Supreme Court upholds healthcare reform
supreme court - 317.32 Kb The Supreme Court justices today voted to keep the individual mandate as a tax in a 5 to 4 decision in the ruling of the Patient Protection and Affordable Care Act (PPACA). According to the Supreme Court blog, the entire PPACA is upheld, with the exception that the federal government has the power to terminate states' Medicaid funds.

However, the court's decision stressed that individuals can not simply refuse to pay the tax. Thus, if an individual does not comply with the mandate, they have to pay the tax. About the Medicaid provision, Supreme Court blogger, Amy Howe, reported that it is "limited but not invalidated."

The blog also reported Chief Justice Roberts' vote saved the PPACA. Roberts' read from page 55 of the decision: "Nothing in our opinion precludes Congress from offering funds under the ACA [PPACA] to expand the availability of healthcare, and requiring that states accepting such funds comply with the conditions on their use. What Congress is not free to do is to penalize states that choose not to participate in that new program by taking away their existing Medicaid funding."

On March 23, 2010, President Barack Obama signed PPACA into law after a contentious battle in the U.S. House and Senate. Under the legislation, virtually all Americans would be required to buy health insurance by 2014 or pay a penalty.

Initially, 14 states, led by Florida’s Attorney General (AG) Bill McCollum, filed a suit in the federal court’s Northern District of Florida, alleging the law infringes upon the constitutional rights of state residents by mandating all citizens and legal residents have qualifying healthcare coverage or pay a tax penalty. The Virginia AG, Ken Cuccinelli, filed a separate lawsuit, claiming its specific state laws prohibited the requirement of all individuals to purchase health insurance.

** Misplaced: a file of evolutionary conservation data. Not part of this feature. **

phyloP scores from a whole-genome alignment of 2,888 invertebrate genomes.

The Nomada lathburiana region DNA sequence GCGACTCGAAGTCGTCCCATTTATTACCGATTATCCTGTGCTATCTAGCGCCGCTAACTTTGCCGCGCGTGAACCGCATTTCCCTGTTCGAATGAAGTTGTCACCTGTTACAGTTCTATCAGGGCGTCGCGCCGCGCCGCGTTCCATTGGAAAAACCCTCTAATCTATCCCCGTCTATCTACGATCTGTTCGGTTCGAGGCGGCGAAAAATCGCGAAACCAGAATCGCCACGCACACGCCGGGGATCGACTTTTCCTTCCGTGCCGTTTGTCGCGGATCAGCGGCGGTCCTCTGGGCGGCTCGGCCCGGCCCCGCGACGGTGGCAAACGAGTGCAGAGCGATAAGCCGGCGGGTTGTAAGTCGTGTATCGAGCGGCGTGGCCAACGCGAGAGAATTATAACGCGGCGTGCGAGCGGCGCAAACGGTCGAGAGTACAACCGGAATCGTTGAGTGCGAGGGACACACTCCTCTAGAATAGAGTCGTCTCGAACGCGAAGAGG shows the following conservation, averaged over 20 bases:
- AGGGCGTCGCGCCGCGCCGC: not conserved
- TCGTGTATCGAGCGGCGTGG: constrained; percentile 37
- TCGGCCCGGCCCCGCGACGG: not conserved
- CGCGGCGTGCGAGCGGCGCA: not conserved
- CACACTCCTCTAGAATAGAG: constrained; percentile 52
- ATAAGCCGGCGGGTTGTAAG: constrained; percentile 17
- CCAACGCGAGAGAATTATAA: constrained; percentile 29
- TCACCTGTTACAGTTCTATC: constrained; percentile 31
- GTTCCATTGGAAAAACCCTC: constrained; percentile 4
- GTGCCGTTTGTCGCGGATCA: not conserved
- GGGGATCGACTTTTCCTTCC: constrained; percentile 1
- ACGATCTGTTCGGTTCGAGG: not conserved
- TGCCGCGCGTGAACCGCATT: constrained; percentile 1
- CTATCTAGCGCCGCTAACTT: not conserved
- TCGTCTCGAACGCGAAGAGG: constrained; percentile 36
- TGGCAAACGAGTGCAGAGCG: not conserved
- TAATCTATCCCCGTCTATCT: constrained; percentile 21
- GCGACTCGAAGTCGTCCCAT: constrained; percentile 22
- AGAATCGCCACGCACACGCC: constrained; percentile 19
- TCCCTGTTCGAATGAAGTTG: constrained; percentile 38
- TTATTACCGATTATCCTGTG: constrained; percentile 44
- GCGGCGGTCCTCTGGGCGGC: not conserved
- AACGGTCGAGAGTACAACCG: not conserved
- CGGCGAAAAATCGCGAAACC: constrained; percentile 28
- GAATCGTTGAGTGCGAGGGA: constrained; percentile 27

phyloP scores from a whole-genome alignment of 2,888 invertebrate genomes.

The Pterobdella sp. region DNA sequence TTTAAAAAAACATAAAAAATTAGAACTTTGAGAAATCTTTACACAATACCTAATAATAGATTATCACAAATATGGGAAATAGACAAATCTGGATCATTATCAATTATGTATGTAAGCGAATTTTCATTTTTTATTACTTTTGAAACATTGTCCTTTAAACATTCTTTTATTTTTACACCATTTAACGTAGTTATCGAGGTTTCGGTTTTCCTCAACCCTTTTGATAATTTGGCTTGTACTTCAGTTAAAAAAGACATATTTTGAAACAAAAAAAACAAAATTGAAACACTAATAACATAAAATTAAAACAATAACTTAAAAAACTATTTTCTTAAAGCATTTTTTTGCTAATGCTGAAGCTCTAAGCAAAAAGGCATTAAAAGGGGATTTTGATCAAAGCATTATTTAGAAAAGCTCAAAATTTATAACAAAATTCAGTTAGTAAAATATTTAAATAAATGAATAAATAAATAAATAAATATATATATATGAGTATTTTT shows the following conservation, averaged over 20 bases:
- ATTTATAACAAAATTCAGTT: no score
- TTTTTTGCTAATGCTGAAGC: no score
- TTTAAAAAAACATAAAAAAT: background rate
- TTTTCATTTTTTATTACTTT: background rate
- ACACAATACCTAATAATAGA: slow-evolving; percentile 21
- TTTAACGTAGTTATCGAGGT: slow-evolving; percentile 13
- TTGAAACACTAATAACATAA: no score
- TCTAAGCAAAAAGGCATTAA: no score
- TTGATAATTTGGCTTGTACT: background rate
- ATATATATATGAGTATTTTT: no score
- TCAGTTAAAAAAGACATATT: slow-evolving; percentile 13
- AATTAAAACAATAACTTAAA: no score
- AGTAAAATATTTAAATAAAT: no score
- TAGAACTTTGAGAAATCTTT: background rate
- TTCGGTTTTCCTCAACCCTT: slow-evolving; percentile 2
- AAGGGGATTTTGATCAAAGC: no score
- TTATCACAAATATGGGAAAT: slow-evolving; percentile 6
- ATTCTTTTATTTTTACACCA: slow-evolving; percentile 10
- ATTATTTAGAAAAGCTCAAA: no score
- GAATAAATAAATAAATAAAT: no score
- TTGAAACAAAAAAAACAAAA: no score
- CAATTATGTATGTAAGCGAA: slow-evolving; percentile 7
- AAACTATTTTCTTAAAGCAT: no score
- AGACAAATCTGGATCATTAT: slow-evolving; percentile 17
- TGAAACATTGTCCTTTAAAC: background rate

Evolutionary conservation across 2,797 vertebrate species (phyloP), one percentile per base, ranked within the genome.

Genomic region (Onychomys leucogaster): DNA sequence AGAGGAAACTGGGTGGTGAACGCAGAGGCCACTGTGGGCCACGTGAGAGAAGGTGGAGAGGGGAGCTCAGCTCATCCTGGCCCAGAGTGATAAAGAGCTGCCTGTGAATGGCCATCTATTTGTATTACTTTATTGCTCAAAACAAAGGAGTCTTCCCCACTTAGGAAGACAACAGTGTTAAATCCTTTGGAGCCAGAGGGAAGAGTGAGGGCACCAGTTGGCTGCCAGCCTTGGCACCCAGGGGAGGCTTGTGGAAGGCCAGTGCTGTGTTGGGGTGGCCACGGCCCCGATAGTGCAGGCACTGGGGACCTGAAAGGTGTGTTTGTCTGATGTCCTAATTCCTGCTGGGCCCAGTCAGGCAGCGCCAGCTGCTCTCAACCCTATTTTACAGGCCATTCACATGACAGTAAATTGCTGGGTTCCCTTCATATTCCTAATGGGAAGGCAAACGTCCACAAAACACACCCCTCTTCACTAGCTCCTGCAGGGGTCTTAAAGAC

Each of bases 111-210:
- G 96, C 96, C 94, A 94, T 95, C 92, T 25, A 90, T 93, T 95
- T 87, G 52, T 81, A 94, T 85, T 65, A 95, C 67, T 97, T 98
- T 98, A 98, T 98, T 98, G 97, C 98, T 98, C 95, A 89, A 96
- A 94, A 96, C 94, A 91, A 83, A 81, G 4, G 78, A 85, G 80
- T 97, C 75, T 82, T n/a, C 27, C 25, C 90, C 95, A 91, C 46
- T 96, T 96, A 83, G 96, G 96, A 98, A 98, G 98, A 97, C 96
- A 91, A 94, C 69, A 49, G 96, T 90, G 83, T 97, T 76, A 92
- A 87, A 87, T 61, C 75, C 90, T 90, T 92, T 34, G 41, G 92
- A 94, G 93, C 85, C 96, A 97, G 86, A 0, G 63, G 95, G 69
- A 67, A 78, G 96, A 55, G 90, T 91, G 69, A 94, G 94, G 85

Eventually, 26 states led what became State of Florida v. U.S. Department of Health and Human Services through a series of wins and losses in court, and it bubbled up to the federal Appeals courts in mid to late 2011. The constitutionality of the act was upheld in the Sixth Circuit Court of Appeals and the Fourth Circuit Court of Appeals, while the Eleventh Circuit Court of Appeals had ruled against the act’s individual responsibility provision.

Due to these conflicting verdicts, the Department of Justice filed a cert petition, urging the Supreme Court to review the two-to-one decision of the Court of Appeals for the Eleventh Circuit striking down the PPACA in late September 2011. In November 2011, the Supreme Court agreed to hear the case.

During the contentious three-day hearing that led to today’s verdict, which started on March 26, 2012, the Supreme Court justices sought to review four issues—three of which fall under the minimum coverage provision, more commonly known as the individual mandate:
  • Whether the Tax Anti-Injunction Act precludes review of the PPACA until 2014;
  • Whether Congress has the authority to require most Americans to purchase health insurance or pay a penalty;
  • Whether the individual mandate is severable from the PPACA if deemed unconstitutional; and
  • Whether PPACA’s Medicaid expansion is constitutional and whether states can be required to comply with it to remain eligible for federal Medicaid funds.

On the second day, the justices probed Donald B. Verrilli, Jr., Esq., about the definition and scope of the health insurance market. Verrili, U.S. solicitor general who argued on behalf of the Department of Health and Human Services (HHS), was widely criticized from both sides of the political aisle for a weak defense of the bill.

On the final day of the arguments, the justices sought to figure out the issue of severability. Paul D. Clement, Esq., who presented the arguments on behalf of the 26 states in the case, kickstarted the morning session, stating: “If the individual mandate is unconstitutional, then the rest of the Act cannot stand.”

On the severability question, the Supreme Court had several options: It could have allowed the rest of the PPACA to stay in place; it could have agreed with the Clement that the rest of the law must go too; or it could have chosen a middle ground by striking down the mandate, but leaving the other provisions to stand on their own.